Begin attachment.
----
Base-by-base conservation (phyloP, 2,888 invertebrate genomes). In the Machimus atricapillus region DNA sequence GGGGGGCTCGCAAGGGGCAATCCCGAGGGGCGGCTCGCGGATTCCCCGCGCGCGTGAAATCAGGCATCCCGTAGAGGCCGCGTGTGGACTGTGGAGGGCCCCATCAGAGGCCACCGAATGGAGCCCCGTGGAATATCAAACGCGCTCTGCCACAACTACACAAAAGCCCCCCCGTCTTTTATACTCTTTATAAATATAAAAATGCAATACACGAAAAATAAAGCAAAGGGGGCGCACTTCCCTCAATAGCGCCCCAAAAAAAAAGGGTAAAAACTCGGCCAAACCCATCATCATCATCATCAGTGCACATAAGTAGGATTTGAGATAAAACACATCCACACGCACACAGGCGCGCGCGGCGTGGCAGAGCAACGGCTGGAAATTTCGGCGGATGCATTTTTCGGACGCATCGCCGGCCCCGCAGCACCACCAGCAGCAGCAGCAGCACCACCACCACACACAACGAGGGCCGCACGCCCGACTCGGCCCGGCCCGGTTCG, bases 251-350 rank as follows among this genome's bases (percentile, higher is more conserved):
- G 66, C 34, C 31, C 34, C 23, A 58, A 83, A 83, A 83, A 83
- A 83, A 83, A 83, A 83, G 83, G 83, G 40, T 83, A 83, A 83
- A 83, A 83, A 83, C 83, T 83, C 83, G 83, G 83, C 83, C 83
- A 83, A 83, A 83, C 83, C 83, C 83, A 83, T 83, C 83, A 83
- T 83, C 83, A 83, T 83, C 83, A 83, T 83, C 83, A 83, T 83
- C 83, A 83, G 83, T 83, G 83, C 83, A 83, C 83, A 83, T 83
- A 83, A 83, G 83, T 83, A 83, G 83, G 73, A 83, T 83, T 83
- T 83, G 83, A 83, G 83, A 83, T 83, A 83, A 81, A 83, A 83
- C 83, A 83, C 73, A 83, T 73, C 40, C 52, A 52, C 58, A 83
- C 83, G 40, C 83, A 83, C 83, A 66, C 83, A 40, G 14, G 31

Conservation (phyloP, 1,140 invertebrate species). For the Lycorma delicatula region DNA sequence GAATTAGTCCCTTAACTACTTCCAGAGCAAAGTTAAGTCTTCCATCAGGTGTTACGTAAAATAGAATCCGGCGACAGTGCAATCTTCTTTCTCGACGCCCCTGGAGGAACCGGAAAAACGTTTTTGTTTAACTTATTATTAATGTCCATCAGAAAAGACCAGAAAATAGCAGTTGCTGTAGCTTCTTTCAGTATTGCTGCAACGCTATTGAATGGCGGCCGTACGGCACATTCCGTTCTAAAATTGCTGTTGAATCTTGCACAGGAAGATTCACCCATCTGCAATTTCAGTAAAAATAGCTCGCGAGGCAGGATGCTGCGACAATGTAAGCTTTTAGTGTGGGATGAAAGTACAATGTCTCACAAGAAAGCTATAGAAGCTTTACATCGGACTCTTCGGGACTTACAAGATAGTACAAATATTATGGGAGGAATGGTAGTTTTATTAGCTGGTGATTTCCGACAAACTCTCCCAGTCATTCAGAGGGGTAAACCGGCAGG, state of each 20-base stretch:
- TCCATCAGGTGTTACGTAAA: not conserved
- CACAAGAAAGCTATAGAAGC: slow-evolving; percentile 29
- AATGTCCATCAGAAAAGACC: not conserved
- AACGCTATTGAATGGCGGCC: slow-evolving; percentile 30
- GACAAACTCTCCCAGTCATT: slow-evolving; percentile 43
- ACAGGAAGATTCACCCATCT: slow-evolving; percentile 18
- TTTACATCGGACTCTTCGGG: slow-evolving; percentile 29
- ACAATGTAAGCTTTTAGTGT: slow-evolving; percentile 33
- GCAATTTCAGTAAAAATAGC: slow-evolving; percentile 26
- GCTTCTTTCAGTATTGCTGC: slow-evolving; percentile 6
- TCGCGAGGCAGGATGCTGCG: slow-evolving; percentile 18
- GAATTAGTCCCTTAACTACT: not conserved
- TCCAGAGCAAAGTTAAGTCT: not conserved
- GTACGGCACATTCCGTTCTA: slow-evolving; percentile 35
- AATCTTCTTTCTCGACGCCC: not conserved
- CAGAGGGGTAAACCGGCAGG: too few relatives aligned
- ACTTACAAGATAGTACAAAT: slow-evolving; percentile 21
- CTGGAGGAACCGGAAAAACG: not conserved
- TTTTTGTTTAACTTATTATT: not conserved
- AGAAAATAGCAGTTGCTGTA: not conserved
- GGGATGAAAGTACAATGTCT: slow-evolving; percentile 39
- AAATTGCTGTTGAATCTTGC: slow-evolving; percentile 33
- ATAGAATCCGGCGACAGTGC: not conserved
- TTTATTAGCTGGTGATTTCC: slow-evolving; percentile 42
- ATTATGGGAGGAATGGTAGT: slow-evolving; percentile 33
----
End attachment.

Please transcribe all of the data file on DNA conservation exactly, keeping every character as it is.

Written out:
Base-by-base conservation (phyloP, 2,888 invertebrate genomes). In the Machimus atricapillus region DNA sequence GGGGGGCTCGCAAGGGGCAATCCCGAGGGGCGGCTCGCGGATTCCCCGCGCGCGTGAAATCAGGCATCCCGTAGAGGCCGCGTGTGGACTGTGGAGGGCCCCATCAGAGGCCACCGAATGGAGCCCCGTGGAATATCAAACGCGCTCTGCCACAACTACACAAAAGCCCCCCCGTCTTTTATACTCTTTATAAATATAAAAATGCAATACACGAAAAATAAAGCAAAGGGGGCGCACTTCCCTCAATAGCGCCCCAAAAAAAAAGGGTAAAAACTCGGCCAAACCCATCATCATCATCATCAGTGCACATAAGTAGGATTTGAGATAAAACACATCCACACGCACACAGGCGCGCGCGGCGTGGCAGAGCAACGGCTGGAAATTTCGGCGGATGCATTTTTCGGACGCATCGCCGGCCCCGCAGCACCACCAGCAGCAGCAGCAGCACCACCACCACACACAACGAGGGCCGCACGCCCGACTCGGCCCGGCCCGGTTCG, bases 251-350 rank as follows among this genome's bases (percentile, higher is more conserved):
- G 66, C 34, C 31, C 34, C 23, A 58, A 83, A 83, A 83, A 83
- A 83, A 83, A 83, A 83, G 83, G 83, G 40, T 83, A 83, A 83
- A 83, A 83, A 83, C 83, T 83, C 83, G 83, G 83, C 83, C 83
- A 83, A 83, A 83, C 83, C 83, C 83, A 83, T 83, C 83, A 83
- T 83, C 83, A 83, T 83, C 83, A 83, T 83, C 83, A 83, T 83
- C 83, A 83, G 83, T 83, G 83, C 83, A 83, C 83, A 83, T 83
- A 83, A 83, G 83, T 83, A 83, G 83, G 73, A 83, T 83, T 83
- T 83, G 83, A 83, G 83, A 83, T 83, A 83, A 81, A 83, A 83
- C 83, A 83, C 73, A 83, T 73, C 40, C 52, A 52, C 58, A 83
- C 83, G 40, C 83, A 83, C 83, A 66, C 83, A 40, G 14, G 31

Conservation (phyloP, 1,140 invertebrate species). For the Lycorma delicatula region DNA sequence GAATTAGTCCCTTAACTACTTCCAGAGCAAAGTTAAGTCTTCCATCAGGTGTTACGTAAAATAGAATCCGGCGACAGTGCAATCTTCTTTCTCGACGCCCCTGGAGGAACCGGAAAAACGTTTTTGTTTAACTTATTATTAATGTCCATCAGAAAAGACCAGAAAATAGCAGTTGCTGTAGCTTCTTTCAGTATTGCTGCAACGCTATTGAATGGCGGCCGTACGGCACATTCCGTTCTAAAATTGCTGTTGAATCTTGCACAGGAAGATTCACCCATCTGCAATTTCAGTAAAAATAGCTCGCGAGGCAGGATGCTGCGACAATGTAAGCTTTTAGTGTGGGATGAAAGTACAATGTCTCACAAGAAAGCTATAGAAGCTTTACATCGGACTCTTCGGGACTTACAAGATAGTACAAATATTATGGGAGGAATGGTAGTTTTATTAGCTGGTGATTTCCGACAAACTCTCCCAGTCATTCAGAGGGGTAAACCGGCAGG, state of each 20-base stretch:
- TCCATCAGGTGTTACGTAAA: not conserved
- CACAAGAAAGCTATAGAAGC: slow-evolving; percentile 29
- AATGTCCATCAGAAAAGACC: not conserved
- AACGCTATTGAATGGCGGCC: slow-evolving; percentile 30
- GACAAACTCTCCCAGTCATT: slow-evolving; percentile 43
- ACAGGAAGATTCACCCATCT: slow-evolving; percentile 18
- TTTACATCGGACTCTTCGGG: slow-evolving; percentile 29
- ACAATGTAAGCTTTTAGTGT: slow-evolving; percentile 33
- GCAATTTCAGTAAAAATAGC: slow-evolving; percentile 26
- GCTTCTTTCAGTATTGCTGC: slow-evolving; percentile 6
- TCGCGAGGCAGGATGCTGCG: slow-evolving; percentile 18
- GAATTAGTCCCTTAACTACT: not conserved
- TCCAGAGCAAAGTTAAGTCT: not conserved
- GTACGGCACATTCCGTTCTA: slow-evolving; percentile 35
- AATCTTCTTTCTCGACGCCC: not conserved
- CAGAGGGGTAAACCGGCAGG: too few relatives aligned
- ACTTACAAGATAGTACAAAT: slow-evolving; percentile 21
- CTGGAGGAACCGGAAAAACG: not conserved
- TTTTTGTTTAACTTATTATT: not conserved
- AGAAAATAGCAGTTGCTGTA: not conserved
- GGGATGAAAGTACAATGTCT: slow-evolving; percentile 39
- AAATTGCTGTTGAATCTTGC: slow-evolving; percentile 33
- ATAGAATCCGGCGACAGTGC: not conserved
- TTTATTAGCTGGTGATTTCC: slow-evolving; percentile 42
- ATTATGGGAGGAATGGTAGT: slow-evolving; percentile 33